What is ‘Sports Betting’?
Sports betting is the umbrella term used for the betting action involved with the prediction of a sporting event and placing a wager on the outcome of that event in order to win money.
As one of the most popular forms of gambling in the world, sports betting typically involves wagers being placed on football, basketball, baseball, hockey, rugby, boxing, horse racing, car races, tennis, and more. In recent years, it has extended to other events that are not sports related, such as elections, reality shows, interest rates, beauty contests, and who the next American Idol will be.
‘Sports Betting’ Explained
Those who place wagers are known as punters in the UK and bettors in the USA. Punters and bettors alike can place wagers in various ways, through services offered by bookmakers, bookies, sportsbooks, betting agencies, and betting exchanges. Bookmakers calculate the odds for available outcomes on selected matches, races, competitions and other sports markets.
The term ‘book’ originates from the reference used by wagebrokers to track the details on wagers that are placed through their services.
Sportsbook services are generally online sources, and in places like Las Vegas and Reno Nevada, as well as gambling cruises, there are self-serve kiosks avaiable for sports betting. These are the types of services that generally require money up-front for placing a bet. Bookies, on the other hand, do not require any money up-front, and only take money from those that lose, which can often result in a large debt owed to the bookie.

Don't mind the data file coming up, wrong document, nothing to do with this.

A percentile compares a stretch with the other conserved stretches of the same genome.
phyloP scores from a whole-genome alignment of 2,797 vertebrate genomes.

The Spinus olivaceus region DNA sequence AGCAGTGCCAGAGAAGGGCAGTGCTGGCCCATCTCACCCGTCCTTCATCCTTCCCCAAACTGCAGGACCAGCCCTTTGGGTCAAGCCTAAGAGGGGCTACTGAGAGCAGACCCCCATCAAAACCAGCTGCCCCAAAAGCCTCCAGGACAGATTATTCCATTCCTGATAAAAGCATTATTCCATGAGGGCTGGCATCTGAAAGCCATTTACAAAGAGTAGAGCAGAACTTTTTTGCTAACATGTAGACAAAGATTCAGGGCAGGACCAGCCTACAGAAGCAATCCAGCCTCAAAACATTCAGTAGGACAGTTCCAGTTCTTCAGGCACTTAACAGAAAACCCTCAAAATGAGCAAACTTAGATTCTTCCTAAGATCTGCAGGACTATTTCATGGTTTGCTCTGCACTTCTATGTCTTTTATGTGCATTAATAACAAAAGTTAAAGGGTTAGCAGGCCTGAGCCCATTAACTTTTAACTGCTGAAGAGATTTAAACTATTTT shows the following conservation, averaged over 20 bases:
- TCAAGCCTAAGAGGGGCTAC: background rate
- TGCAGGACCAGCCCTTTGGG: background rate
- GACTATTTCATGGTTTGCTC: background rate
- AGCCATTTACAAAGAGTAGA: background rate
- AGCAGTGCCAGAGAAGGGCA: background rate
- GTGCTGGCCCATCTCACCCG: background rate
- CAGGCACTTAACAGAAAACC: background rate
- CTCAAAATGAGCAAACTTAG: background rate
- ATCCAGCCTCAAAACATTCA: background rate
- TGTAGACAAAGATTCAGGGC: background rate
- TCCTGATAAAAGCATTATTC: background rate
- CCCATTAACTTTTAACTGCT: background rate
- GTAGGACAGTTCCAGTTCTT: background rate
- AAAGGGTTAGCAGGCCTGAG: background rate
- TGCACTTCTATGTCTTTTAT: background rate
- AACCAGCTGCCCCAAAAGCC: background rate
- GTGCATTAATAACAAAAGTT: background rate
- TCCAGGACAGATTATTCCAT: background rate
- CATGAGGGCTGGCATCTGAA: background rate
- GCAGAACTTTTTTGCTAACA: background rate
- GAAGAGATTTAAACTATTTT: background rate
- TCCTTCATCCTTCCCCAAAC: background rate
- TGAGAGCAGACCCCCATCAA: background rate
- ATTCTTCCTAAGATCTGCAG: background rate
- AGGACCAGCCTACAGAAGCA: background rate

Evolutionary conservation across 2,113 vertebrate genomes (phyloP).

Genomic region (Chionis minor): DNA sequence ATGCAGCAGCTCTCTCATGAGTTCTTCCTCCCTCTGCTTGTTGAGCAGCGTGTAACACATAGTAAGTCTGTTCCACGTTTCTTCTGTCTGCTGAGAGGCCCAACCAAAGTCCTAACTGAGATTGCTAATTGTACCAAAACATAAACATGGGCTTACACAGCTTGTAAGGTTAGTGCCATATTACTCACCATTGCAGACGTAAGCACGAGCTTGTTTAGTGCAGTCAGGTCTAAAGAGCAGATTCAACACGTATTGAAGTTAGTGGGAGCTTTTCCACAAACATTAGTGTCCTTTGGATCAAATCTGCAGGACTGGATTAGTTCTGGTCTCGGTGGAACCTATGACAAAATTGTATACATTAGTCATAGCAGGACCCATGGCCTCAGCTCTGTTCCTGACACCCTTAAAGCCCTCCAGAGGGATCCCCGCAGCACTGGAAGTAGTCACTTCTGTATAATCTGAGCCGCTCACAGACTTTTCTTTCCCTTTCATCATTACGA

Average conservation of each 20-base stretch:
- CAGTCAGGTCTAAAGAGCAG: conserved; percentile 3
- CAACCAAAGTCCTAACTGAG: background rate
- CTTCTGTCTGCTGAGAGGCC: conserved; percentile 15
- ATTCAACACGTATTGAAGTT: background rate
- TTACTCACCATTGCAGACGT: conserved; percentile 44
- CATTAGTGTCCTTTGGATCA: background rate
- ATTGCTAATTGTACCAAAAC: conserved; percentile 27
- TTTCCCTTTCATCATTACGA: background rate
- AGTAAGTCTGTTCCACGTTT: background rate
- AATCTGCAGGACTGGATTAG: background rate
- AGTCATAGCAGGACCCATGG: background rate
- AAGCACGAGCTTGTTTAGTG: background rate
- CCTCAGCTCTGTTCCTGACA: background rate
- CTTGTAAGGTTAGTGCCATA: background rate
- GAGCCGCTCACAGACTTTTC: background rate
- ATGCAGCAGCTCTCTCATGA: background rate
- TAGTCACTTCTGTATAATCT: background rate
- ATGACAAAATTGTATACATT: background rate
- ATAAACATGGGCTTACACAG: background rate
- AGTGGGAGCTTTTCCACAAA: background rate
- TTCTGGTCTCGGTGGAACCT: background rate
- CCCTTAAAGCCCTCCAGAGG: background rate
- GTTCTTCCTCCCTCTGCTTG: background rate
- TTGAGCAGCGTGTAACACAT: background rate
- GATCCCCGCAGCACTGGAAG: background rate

Wagering on an outcome, is essentially ‘backing’ that outcome. For instance, betting on one team to beat another team is ‘backing’ the team you are predicting to win. Bookmakers will only allow bettors and punters to back outcomes, however betting exchanges will allow bettors and punters to bet for and/or against outcomes. Wagers placed against an outcome is referred to as a ‘lay bet.’ For example, you can ‘lay a bet’ against a team or person to win. You win if that team or person loses, and you will lose if that person or team wins.
Multiple outcomes can be grouped together to create accumulators, which are common in sports betting due to the short prices available on, for example, football match favourites. Bookmakers provide live streaming horse races and also greyhound races to encourage customers to place a bet, and there are some mainstream bookmakers who screen live major events, such as football matches, rugby, cricket, and golf.
Mobile ‘Sports Betting’
With the increase of mobile device usage throughout the world, there is a substantial rise in online sports betting. Wagers are easily placed from your hand-held devices, and most online gaming is optimized for iOS, Android, Windows Smartphones, and Blackberry mobile devices.
‘Sports Betting’ Scandals
Sports betting has seen its fair share of scandals, such as point shaving (players intentionally not scoring points), officials making bad calls, fixed events, and more.
Perhaps the most famous scandal related to sports betting happened in 1919 during the Chicago White Sox and Cincinnati Reds World Series. It is noted as being the biggest sports scandal of all time. A professional gambler named Joseph Sullivan paid 8 Chicago White Sox MLB players $10,000 each to fix the famous event.
Other notable sports betting scandals have occurred throughout history in football, cricket, and tennis.
‘Sports Betting’ for USA Players
In the eyes of the United States government, no sports betting site or business is ‘legal.’ However, even though technically there are no ‘legal’ sportsbook websites, there are ‘safe’ ones located in offshore sites. The United States government has no means of enforcing the laws regarding, and they have no jurisdiction at the off-shore online sportsbooks.
However, the government will enforce the law when it comes to anyone under 18 years old participating in any form of gambling, whether it is online or offline.
The Gambling Commission is responsible for regulating the sports betting industry while individual bookmakers carefully monitor suspicious betting patterns in an attempt to prevent gambling addiction.